What if you don't get enough? Genetics and other factors can influence the amount of sleep you need, but most adults should aim for seven to nine hours each night, which includes about two hours of REM sleep, Dr. Gurubhagavatula said.

In general, you need less sleep as you age, including slightly less REM. But your age, can deprive you of its psychological benefits, Dr. Dasgupta said.

You may have more trouble learning, processing emotional experiences or solving problems.

Dysregulated REM sleep is linked with cognitive and mental health issues, like slower thinking and depression, said Dr. Ana Krieger, medical director of the Center for Sleep Medicine at Weill Cornell Medicine.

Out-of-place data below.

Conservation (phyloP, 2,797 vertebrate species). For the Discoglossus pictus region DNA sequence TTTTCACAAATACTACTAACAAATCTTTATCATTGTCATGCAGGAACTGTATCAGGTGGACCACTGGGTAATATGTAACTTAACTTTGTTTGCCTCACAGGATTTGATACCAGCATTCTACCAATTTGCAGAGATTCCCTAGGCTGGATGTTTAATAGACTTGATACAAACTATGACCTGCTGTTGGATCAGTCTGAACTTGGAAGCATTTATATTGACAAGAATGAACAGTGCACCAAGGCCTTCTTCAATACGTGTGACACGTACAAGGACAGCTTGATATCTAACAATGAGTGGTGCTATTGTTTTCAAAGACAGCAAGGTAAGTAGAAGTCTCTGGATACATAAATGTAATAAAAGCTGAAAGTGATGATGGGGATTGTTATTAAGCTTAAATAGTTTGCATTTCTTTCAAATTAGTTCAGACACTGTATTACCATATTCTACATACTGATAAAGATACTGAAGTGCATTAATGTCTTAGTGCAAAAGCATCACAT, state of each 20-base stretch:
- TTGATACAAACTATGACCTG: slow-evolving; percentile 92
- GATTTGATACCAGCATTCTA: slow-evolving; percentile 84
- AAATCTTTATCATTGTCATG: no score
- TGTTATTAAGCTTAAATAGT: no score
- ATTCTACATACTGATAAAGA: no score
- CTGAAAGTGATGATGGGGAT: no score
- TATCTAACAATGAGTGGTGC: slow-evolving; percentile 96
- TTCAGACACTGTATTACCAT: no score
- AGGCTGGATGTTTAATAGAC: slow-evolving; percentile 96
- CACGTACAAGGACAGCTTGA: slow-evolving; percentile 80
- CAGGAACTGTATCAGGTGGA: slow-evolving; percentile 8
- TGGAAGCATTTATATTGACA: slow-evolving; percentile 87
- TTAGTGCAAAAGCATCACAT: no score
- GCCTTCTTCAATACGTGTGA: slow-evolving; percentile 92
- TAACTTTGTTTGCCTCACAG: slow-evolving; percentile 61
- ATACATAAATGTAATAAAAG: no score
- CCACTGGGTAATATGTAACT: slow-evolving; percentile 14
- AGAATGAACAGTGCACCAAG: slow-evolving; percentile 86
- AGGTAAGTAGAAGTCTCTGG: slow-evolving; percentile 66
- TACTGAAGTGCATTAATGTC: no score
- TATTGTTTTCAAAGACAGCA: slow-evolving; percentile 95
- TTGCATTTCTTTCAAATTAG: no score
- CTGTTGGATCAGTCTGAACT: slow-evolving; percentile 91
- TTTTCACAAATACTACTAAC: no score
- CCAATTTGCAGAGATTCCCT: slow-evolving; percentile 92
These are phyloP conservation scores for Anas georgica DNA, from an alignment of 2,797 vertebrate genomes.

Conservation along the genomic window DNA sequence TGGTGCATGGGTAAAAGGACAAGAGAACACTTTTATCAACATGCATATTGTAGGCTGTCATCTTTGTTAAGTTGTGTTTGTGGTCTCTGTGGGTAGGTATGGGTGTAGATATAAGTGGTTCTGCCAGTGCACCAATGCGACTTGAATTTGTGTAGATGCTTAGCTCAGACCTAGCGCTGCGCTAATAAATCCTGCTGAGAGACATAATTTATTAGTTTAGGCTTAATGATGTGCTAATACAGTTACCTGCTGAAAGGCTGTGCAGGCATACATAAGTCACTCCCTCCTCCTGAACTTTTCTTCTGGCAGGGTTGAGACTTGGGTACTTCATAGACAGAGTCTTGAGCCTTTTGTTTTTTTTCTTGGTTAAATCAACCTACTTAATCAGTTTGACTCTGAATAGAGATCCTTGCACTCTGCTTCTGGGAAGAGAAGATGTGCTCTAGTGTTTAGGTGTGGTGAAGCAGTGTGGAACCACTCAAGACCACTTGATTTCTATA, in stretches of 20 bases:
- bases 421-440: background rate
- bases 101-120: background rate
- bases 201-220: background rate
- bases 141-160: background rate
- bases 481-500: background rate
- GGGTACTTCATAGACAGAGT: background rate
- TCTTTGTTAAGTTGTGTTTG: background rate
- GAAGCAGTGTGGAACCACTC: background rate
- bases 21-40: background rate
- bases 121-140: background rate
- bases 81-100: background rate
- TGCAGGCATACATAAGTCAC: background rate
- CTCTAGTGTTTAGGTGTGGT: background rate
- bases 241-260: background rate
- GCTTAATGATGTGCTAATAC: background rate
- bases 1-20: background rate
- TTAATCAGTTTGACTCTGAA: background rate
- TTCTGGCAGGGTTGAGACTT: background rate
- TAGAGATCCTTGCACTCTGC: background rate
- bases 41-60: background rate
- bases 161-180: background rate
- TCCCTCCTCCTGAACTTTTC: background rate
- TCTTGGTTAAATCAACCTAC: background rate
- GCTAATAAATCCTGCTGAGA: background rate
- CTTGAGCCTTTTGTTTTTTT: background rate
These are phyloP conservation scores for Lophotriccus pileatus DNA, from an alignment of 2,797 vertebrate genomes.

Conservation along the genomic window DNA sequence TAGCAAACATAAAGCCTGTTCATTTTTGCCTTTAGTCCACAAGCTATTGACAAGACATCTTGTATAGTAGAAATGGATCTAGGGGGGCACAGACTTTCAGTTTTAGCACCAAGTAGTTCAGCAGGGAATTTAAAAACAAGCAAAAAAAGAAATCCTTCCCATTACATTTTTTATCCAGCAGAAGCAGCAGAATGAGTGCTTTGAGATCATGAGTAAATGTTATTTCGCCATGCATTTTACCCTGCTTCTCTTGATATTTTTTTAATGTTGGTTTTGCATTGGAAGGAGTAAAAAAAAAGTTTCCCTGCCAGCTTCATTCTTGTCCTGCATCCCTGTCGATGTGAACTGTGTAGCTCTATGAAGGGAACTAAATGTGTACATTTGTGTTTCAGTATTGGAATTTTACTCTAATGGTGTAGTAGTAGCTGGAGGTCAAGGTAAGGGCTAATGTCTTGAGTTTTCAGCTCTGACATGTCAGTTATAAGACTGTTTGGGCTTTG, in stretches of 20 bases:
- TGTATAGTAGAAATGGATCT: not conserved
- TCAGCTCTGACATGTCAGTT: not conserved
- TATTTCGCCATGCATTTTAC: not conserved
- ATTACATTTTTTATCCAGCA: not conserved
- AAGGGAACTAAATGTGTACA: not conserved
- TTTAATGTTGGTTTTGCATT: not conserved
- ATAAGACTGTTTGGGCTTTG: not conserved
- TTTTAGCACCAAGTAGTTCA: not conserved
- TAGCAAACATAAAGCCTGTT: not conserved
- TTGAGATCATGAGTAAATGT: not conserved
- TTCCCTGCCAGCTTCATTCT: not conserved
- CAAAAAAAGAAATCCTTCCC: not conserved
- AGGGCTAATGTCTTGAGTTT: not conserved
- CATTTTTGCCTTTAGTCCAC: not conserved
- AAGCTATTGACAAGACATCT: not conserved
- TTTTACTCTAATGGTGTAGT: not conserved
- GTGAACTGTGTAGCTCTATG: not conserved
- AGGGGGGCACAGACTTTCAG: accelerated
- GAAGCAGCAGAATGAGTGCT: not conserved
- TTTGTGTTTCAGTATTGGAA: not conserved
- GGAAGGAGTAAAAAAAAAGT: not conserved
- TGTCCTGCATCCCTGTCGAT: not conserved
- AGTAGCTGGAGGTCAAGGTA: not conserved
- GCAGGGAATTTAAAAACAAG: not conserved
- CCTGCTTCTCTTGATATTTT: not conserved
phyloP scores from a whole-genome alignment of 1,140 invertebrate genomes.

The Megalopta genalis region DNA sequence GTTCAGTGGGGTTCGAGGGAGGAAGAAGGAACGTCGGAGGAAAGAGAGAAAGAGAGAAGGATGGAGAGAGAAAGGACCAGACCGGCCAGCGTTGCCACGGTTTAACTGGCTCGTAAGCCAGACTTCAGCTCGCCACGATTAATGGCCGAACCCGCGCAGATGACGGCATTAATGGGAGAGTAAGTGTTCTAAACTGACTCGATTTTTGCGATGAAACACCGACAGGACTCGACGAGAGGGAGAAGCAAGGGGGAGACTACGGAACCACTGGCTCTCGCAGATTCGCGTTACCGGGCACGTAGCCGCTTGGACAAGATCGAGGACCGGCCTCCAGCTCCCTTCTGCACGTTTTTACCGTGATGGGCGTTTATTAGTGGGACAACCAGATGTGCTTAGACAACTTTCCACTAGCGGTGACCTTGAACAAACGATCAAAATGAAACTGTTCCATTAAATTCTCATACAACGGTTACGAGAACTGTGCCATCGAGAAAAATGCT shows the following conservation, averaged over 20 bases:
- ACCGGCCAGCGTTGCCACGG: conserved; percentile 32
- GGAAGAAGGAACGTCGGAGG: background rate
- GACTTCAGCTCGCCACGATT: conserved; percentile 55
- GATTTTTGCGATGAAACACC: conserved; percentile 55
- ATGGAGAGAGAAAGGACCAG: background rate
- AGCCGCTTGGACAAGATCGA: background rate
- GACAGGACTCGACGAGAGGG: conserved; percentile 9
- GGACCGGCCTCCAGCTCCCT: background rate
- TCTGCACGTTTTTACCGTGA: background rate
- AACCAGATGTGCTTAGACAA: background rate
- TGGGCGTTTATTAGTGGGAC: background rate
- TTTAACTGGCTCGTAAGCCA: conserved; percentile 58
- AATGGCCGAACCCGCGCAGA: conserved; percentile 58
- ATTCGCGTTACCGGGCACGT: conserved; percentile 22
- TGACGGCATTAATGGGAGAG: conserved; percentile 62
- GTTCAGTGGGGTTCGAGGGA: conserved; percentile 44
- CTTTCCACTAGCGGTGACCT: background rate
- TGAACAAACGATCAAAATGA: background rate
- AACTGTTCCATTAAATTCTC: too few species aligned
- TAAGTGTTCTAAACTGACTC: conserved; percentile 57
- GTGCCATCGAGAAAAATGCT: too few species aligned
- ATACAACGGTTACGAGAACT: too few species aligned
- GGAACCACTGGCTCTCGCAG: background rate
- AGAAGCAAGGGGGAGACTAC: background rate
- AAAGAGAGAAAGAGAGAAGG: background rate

Too little REM, fragmented REM and REM sleep behaviour disorder - where muscle paralysis fails to happen and people physically act out their dreams  - are associated with neurological issues, from mild forgetfulness to dementia and Parkinson's disease.

A 2020 study of over 4,000 middle-aged and older adults found that each 5 percent decrease in REM sleep was linked with 13 percent greater risk of dying from any cause over the next two decades.

Lack of sleep in general is associated with death, but the research suggests that not getting enough REM sleep ''is the single strongest factor of all stages,'' Dr. Walker said.

Dr. Walker and other experts aren't sure what to make of this relationship between REM sleep and mortality. "I don't think we understand REM sleep well enough yet to definitively say which mechanisms are at play,'' he said.

OR, as Dr. Gurubhagavatula said., if lack of REM is actually causing death.

The Precis Publishing continues. The World Students Society thanks author Carolyn Todd


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